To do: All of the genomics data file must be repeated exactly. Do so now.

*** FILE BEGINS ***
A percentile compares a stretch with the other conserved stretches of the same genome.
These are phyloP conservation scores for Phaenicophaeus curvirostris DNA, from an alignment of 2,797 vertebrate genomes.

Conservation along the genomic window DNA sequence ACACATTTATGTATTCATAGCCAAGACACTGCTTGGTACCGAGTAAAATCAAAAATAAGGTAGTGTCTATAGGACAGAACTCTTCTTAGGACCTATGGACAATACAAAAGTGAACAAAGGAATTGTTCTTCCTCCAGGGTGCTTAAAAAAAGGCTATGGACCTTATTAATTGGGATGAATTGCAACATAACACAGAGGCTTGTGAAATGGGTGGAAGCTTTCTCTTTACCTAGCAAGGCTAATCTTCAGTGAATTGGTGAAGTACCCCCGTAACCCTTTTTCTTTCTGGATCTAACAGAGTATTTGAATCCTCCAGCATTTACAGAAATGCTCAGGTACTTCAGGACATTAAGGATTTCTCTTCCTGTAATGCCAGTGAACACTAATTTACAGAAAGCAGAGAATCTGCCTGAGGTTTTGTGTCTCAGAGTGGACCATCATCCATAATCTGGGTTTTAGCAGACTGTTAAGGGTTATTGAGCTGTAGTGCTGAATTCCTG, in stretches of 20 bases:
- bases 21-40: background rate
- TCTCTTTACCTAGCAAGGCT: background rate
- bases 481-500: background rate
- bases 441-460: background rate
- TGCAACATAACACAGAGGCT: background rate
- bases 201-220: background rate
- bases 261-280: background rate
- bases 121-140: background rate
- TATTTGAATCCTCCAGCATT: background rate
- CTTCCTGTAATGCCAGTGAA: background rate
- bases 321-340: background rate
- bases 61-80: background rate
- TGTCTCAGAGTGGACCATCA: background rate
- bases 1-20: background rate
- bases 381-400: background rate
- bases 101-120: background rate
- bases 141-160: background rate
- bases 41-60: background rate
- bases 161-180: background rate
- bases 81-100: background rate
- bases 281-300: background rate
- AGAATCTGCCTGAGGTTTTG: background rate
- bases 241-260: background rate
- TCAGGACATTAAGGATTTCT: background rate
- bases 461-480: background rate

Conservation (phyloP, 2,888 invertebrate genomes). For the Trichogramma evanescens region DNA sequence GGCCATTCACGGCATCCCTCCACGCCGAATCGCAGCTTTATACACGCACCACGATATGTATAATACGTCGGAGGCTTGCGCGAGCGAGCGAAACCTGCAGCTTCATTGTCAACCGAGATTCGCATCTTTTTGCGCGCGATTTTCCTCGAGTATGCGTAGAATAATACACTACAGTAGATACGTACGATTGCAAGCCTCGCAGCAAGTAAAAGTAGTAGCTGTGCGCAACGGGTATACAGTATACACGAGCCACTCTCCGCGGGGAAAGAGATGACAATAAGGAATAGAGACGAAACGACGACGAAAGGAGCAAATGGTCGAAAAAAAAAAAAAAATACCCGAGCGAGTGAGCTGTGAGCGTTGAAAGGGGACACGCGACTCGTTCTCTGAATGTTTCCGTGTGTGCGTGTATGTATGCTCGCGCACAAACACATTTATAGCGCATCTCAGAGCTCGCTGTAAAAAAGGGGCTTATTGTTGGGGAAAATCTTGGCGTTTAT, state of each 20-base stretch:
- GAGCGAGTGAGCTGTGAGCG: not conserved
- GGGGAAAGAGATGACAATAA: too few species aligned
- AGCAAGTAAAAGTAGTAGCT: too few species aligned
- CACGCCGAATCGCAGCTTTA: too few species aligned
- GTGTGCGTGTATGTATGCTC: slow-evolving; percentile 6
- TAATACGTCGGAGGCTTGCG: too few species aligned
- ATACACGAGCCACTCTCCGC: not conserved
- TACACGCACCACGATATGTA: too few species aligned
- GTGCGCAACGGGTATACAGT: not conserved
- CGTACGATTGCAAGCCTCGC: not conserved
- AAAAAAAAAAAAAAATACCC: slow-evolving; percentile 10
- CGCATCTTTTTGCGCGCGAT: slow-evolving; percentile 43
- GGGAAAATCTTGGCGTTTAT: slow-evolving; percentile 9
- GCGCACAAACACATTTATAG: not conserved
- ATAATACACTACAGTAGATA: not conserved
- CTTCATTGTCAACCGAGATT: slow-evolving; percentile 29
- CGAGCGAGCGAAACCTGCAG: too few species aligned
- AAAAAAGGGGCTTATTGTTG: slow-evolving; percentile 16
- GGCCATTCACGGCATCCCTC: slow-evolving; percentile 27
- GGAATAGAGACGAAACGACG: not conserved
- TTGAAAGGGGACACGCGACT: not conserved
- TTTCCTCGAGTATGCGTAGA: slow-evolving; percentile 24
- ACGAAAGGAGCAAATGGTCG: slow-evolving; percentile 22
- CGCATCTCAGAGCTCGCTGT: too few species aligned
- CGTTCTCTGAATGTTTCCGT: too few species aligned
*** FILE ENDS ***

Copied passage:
A percentile compares a stretch with the other conserved stretches of the same genome.
These are phyloP conservation scores for Phaenicophaeus curvirostris DNA, from an alignment of 2,797 vertebrate genomes.

Conservation along the genomic window DNA sequence ACACATTTATGTATTCATAGCCAAGACACTGCTTGGTACCGAGTAAAATCAAAAATAAGGTAGTGTCTATAGGACAGAACTCTTCTTAGGACCTATGGACAATACAAAAGTGAACAAAGGAATTGTTCTTCCTCCAGGGTGCTTAAAAAAAGGCTATGGACCTTATTAATTGGGATGAATTGCAACATAACACAGAGGCTTGTGAAATGGGTGGAAGCTTTCTCTTTACCTAGCAAGGCTAATCTTCAGTGAATTGGTGAAGTACCCCCGTAACCCTTTTTCTTTCTGGATCTAACAGAGTATTTGAATCCTCCAGCATTTACAGAAATGCTCAGGTACTTCAGGACATTAAGGATTTCTCTTCCTGTAATGCCAGTGAACACTAATTTACAGAAAGCAGAGAATCTGCCTGAGGTTTTGTGTCTCAGAGTGGACCATCATCCATAATCTGGGTTTTAGCAGACTGTTAAGGGTTATTGAGCTGTAGTGCTGAATTCCTG, in stretches of 20 bases:
- bases 21-40: background rate
- TCTCTTTACCTAGCAAGGCT: background rate
- bases 481-500: background rate
- bases 441-460: background rate
- TGCAACATAACACAGAGGCT: background rate
- bases 201-220: background rate
- bases 261-280: background rate
- bases 121-140: background rate
- TATTTGAATCCTCCAGCATT: background rate
- CTTCCTGTAATGCCAGTGAA: background rate
- bases 321-340: background rate
- bases 61-80: background rate
- TGTCTCAGAGTGGACCATCA: background rate
- bases 1-20: background rate
- bases 381-400: background rate
- bases 101-120: background rate
- bases 141-160: background rate
- bases 41-60: background rate
- bases 161-180: background rate
- bases 81-100: background rate
- bases 281-300: background rate
- AGAATCTGCCTGAGGTTTTG: background rate
- bases 241-260: background rate
- TCAGGACATTAAGGATTTCT: background rate
- bases 461-480: background rate

Conservation (phyloP, 2,888 invertebrate genomes). For the Trichogramma evanescens region DNA sequence GGCCATTCACGGCATCCCTCCACGCCGAATCGCAGCTTTATACACGCACCACGATATGTATAATACGTCGGAGGCTTGCGCGAGCGAGCGAAACCTGCAGCTTCATTGTCAACCGAGATTCGCATCTTTTTGCGCGCGATTTTCCTCGAGTATGCGTAGAATAATACACTACAGTAGATACGTACGATTGCAAGCCTCGCAGCAAGTAAAAGTAGTAGCTGTGCGCAACGGGTATACAGTATACACGAGCCACTCTCCGCGGGGAAAGAGATGACAATAAGGAATAGAGACGAAACGACGACGAAAGGAGCAAATGGTCGAAAAAAAAAAAAAAATACCCGAGCGAGTGAGCTGTGAGCGTTGAAAGGGGACACGCGACTCGTTCTCTGAATGTTTCCGTGTGTGCGTGTATGTATGCTCGCGCACAAACACATTTATAGCGCATCTCAGAGCTCGCTGTAAAAAAGGGGCTTATTGTTGGGGAAAATCTTGGCGTTTAT, state of each 20-base stretch:
- GAGCGAGTGAGCTGTGAGCG: not conserved
- GGGGAAAGAGATGACAATAA: too few species aligned
- AGCAAGTAAAAGTAGTAGCT: too few species aligned
- CACGCCGAATCGCAGCTTTA: too few species aligned
- GTGTGCGTGTATGTATGCTC: slow-evolving; percentile 6
- TAATACGTCGGAGGCTTGCG: too few species aligned
- ATACACGAGCCACTCTCCGC: not conserved
- TACACGCACCACGATATGTA: too few species aligned
- GTGCGCAACGGGTATACAGT: not conserved
- CGTACGATTGCAAGCCTCGC: not conserved
- AAAAAAAAAAAAAAATACCC: slow-evolving; percentile 10
- CGCATCTTTTTGCGCGCGAT: slow-evolving; percentile 43
- GGGAAAATCTTGGCGTTTAT: slow-evolving; percentile 9
- GCGCACAAACACATTTATAG: not conserved
- ATAATACACTACAGTAGATA: not conserved
- CTTCATTGTCAACCGAGATT: slow-evolving; percentile 29
- CGAGCGAGCGAAACCTGCAG: too few species aligned
- AAAAAAGGGGCTTATTGTTG: slow-evolving; percentile 16
- GGCCATTCACGGCATCCCTC: slow-evolving; percentile 27
- GGAATAGAGACGAAACGACG: not conserved
- TTGAAAGGGGACACGCGACT: not conserved
- TTTCCTCGAGTATGCGTAGA: slow-evolving; percentile 24
- ACGAAAGGAGCAAATGGTCG: slow-evolving; percentile 22
- CGCATCTCAGAGCTCGCTGT: too few species aligned
- CGTTCTCTGAATGTTTCCGT: too few species aligned